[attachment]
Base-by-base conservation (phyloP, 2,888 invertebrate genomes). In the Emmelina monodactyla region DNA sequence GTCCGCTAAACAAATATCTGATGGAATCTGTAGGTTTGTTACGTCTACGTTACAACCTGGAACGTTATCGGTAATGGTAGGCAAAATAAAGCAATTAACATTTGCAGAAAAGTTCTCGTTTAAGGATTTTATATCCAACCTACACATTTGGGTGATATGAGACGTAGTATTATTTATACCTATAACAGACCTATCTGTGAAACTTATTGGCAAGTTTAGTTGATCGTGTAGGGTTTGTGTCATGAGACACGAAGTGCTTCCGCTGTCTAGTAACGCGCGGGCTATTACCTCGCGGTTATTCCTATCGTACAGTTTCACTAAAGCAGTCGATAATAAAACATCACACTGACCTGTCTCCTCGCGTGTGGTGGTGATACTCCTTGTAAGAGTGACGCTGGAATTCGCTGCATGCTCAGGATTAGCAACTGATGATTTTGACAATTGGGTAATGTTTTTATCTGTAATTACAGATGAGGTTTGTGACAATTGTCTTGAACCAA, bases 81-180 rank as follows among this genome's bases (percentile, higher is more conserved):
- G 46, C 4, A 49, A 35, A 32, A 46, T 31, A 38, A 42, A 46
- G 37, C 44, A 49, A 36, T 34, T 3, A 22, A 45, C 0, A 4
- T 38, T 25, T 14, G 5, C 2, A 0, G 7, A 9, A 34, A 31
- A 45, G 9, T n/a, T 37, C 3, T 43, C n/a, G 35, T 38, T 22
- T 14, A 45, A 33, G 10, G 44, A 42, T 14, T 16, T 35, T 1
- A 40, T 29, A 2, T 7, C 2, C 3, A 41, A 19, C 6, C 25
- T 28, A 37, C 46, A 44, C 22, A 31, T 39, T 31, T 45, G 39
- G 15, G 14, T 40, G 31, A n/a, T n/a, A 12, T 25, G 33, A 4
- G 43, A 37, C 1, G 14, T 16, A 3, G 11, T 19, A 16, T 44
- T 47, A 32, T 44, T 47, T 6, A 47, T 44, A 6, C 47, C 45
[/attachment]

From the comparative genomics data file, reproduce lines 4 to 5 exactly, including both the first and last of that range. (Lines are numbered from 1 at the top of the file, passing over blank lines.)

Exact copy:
- T 38, T 25, T 14, G 5, C 2, A 0, G 7, A 9, A 34, A 31
- A 45, G 9, T n/a, T 37, C 3, T 43, C n/a, G 35, T 38, T 22